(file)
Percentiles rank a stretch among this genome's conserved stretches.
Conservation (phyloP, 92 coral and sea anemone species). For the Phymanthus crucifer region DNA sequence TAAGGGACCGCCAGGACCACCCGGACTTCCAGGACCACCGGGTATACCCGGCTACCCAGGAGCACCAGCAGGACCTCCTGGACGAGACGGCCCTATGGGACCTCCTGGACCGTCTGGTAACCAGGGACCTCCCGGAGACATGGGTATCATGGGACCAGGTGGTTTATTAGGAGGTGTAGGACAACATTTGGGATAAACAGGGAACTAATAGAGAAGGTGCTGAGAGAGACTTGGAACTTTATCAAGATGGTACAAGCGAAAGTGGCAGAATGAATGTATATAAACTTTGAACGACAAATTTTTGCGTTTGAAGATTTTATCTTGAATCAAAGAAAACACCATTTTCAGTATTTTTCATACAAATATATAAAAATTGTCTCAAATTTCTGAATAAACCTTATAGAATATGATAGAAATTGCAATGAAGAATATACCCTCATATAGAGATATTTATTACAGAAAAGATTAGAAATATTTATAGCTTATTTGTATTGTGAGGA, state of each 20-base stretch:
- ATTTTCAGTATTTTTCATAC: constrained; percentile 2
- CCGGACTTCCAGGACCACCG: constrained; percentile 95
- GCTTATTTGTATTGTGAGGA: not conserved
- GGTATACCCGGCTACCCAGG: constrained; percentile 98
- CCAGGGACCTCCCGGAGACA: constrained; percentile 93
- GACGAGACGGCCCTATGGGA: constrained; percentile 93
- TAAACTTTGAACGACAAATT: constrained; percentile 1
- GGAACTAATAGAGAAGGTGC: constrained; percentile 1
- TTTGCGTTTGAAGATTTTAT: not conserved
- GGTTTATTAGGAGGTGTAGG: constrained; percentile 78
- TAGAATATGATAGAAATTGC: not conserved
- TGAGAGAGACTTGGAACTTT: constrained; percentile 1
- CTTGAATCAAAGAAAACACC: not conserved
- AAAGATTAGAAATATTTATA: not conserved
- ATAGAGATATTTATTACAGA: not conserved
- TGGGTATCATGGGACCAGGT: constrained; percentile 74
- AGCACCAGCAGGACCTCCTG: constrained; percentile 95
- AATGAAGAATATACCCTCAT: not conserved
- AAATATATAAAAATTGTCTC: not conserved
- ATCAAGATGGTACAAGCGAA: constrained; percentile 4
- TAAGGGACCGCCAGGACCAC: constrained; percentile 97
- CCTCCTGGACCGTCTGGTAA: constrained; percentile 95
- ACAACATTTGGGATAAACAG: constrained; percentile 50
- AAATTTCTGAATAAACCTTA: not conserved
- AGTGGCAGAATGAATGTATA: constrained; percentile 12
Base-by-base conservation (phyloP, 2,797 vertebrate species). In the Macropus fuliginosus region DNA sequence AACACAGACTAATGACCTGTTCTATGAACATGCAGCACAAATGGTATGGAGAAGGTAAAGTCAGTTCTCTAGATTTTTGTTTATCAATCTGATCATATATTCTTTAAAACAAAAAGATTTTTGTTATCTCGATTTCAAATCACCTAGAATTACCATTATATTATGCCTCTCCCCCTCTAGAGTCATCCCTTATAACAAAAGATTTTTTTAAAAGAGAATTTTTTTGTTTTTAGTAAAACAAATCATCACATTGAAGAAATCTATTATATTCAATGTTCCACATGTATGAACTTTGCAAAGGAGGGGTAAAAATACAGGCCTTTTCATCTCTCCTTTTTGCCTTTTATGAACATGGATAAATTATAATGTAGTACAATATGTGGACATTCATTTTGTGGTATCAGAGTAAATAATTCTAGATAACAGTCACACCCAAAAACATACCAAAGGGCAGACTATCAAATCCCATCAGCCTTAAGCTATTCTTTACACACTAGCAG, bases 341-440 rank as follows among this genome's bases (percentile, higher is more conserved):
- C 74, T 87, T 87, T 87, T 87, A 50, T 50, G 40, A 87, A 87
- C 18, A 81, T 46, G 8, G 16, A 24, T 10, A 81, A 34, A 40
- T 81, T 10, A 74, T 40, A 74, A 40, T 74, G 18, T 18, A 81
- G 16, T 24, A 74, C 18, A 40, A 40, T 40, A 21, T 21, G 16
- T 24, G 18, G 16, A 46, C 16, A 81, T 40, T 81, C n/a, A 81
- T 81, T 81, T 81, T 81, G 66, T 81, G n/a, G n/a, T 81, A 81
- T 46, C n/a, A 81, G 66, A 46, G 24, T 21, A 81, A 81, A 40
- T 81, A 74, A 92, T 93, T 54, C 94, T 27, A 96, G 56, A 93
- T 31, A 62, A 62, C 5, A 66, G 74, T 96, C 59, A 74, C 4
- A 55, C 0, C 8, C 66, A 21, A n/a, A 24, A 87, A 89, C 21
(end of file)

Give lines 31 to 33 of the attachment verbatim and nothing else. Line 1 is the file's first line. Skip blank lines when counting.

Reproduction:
- T 81, T 10, A 74, T 40, A 74, A 40, T 74, G 18, T 18, A 81
- G 16, T 24, A 74, C 18, A 40, A 40, T 40, A 21, T 21, G 16
- T 24, G 18, G 16, A 46, C 16, A 81, T 40, T 81, C n/a, A 81